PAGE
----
Microsoft’s acquisition of Activision Blizzard has resulted in an unexpected win for publisher Ubisoft. Once the merger goes through, Ubisoft will be granted streaming rights for all of Activision Blizzard’s extensive game library, as well as for all new games that it releases for the next 15 years.
The Ubisoft+ lineup is expanding!
We're excited to announce a new agreement that will bring Activision Blizzard games to Ubisoft+ via streaming upon the completion of Microsoft’s acquisition of Activision Blizzard!
We’ll also be licensing the games to a range of cloud streaming… pic.twitter.com/sZTnEFJedC
— Ubisoft (@Ubisoft) August 22, 2023
As per the announcement on Ubisoft’s website, “Ubisoft today announced the signing of an agreement which will give Ubisoft cloud streaming rights to games like Call of Duty and more, coming into effect upon the completion of Microsoft’s acquisition of Activision Blizzard. The agreement includes the complete slate of current Activision Blizzard games, as well as all their new titles launching in the 15 years after the closing of Microsoft’s acquisition of Activision Blizzard. The games will land on Ubisoft+, while also allowing Ubisoft to license them to cloud gaming companies, service providers, and console makers.”
Microsoft spending more money than any company ever has to purchase a game publisher, only to license out the streaming rights for its shiny new library to a third party, sounds like an odd decision on the face of it. That said, such a deal was probably necessary in order for the acquisition to be approved in some markets in the first place.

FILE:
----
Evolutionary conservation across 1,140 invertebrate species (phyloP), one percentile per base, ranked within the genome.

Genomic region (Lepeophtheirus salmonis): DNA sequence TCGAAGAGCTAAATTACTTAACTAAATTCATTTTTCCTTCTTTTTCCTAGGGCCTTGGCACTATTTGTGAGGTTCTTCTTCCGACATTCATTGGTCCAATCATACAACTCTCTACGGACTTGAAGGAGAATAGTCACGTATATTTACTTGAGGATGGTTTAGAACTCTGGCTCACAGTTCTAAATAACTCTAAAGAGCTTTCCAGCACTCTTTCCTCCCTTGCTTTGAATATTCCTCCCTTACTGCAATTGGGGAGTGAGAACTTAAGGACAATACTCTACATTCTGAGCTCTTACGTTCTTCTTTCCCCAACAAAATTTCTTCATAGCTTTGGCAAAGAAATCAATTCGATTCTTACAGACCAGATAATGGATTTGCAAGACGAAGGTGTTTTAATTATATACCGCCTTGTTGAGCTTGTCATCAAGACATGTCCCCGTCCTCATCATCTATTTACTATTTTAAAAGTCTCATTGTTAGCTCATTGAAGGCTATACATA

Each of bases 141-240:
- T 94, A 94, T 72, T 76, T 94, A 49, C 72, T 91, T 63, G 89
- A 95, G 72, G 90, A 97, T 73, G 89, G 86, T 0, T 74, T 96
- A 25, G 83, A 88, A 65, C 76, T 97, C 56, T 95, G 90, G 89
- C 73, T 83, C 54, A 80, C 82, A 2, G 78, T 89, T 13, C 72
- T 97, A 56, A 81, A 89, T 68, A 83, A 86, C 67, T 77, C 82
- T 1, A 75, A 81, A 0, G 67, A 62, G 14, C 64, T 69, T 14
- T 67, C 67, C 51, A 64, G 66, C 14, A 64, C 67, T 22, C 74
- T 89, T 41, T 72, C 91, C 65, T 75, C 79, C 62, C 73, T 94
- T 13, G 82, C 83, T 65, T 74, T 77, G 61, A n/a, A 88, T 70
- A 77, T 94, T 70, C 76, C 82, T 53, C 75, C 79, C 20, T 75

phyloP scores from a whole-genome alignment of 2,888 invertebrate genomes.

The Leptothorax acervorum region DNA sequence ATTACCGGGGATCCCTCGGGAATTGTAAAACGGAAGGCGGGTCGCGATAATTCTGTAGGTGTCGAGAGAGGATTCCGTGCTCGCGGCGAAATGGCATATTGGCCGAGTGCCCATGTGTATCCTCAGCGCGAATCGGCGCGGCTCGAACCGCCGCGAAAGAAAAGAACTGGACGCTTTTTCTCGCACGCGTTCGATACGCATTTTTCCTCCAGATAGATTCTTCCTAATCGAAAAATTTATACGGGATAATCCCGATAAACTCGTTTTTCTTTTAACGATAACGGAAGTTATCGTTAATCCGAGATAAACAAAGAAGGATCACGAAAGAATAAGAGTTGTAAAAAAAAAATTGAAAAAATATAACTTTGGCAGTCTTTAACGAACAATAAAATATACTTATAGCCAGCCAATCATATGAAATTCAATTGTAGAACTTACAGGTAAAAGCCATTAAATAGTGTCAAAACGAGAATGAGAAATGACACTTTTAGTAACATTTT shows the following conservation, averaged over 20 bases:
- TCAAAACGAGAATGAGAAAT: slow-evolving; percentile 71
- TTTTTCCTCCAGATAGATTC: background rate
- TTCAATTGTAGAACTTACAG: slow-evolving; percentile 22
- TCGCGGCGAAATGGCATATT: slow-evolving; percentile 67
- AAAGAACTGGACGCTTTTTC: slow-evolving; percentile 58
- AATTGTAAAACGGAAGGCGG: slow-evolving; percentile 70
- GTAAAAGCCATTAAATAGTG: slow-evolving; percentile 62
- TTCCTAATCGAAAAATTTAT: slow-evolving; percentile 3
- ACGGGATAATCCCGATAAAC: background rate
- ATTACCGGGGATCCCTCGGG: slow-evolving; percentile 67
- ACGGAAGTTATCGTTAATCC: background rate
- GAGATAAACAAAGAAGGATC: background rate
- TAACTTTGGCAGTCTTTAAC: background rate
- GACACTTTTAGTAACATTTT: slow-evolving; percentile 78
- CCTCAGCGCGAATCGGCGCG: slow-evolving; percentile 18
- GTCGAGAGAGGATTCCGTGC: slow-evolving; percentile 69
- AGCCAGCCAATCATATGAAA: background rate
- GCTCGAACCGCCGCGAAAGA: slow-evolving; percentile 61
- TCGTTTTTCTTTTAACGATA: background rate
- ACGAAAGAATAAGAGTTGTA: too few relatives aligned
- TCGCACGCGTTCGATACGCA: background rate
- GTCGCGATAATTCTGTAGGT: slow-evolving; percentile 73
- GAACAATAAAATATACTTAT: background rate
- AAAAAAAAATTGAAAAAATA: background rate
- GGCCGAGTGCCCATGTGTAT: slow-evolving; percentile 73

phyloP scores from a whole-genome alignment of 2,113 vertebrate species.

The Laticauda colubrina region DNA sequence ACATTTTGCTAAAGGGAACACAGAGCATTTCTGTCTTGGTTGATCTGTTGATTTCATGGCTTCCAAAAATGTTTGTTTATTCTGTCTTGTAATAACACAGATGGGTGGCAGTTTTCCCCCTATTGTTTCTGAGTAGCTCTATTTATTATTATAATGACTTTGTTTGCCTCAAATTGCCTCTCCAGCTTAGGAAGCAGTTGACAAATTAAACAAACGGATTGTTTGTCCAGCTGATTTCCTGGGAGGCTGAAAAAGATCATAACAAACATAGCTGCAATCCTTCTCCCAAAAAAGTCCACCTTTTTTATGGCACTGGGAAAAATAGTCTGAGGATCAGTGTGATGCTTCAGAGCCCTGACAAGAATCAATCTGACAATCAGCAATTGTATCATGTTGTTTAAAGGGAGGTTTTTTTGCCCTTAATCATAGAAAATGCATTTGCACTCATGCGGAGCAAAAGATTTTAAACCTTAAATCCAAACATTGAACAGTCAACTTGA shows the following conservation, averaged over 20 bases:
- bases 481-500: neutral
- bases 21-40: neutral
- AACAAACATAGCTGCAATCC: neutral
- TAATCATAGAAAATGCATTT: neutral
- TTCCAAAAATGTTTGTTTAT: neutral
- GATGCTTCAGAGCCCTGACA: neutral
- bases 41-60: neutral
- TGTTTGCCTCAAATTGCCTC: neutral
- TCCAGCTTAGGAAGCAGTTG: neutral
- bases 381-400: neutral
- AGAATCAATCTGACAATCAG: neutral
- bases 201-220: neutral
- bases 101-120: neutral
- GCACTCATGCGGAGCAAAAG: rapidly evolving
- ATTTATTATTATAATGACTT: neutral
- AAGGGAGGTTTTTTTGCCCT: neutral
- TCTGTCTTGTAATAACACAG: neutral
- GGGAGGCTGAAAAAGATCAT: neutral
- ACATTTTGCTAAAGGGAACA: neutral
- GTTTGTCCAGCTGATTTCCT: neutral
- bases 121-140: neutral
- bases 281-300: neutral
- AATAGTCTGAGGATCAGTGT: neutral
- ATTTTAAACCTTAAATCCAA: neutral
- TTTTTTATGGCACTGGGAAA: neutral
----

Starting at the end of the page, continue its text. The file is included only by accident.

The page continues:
Not too long ago, regulators in the UK blocked the Microsoft acquisition on the grounds that allowing the deal to go through would give Microsoft’s streaming platform an unfair advantage against competing services. Microsoft being able to say that they have not given themselves an unfair advantage by licensing out the streaming rights to famous franchises like Call of Duty to Ubisoft is likely to be what pushes the deal over the line towards becoming accepted by some regulation authorities. We also don’t know how much Ubisoft paid Microsoft for this 15-year deal. Considering the value of some of the IP involved, it’s safe to assume that it’s a pretty substantial amount.
Mind, this doesn’t preclude Activision Blizzard’s games showing up on Xbox Cloud Gaming, or even any streaming service that Sony or Nintendo offer. Ubisoft has been given the right to license the Activision Blizzard library to “cloud gaming companies, service providers, and console makers”, after all. However, it does mean that, contrary to many expectations following the acquisition announcement, Microsoft is not going to have exclusive domain over the Activision Blizzard game library, at least not for a long while.
There is no set timeframe for when we can expect Activision Blizzard games to head to Ubisoft+. This streaming deal doesn’t actually kick in until the acquisition is completed, and it’s tough to say how close that deal is to finalisation. We will have to wait and see how this bombshell announcement impacts the distribution of Activision Blizzard’s library in the coming years.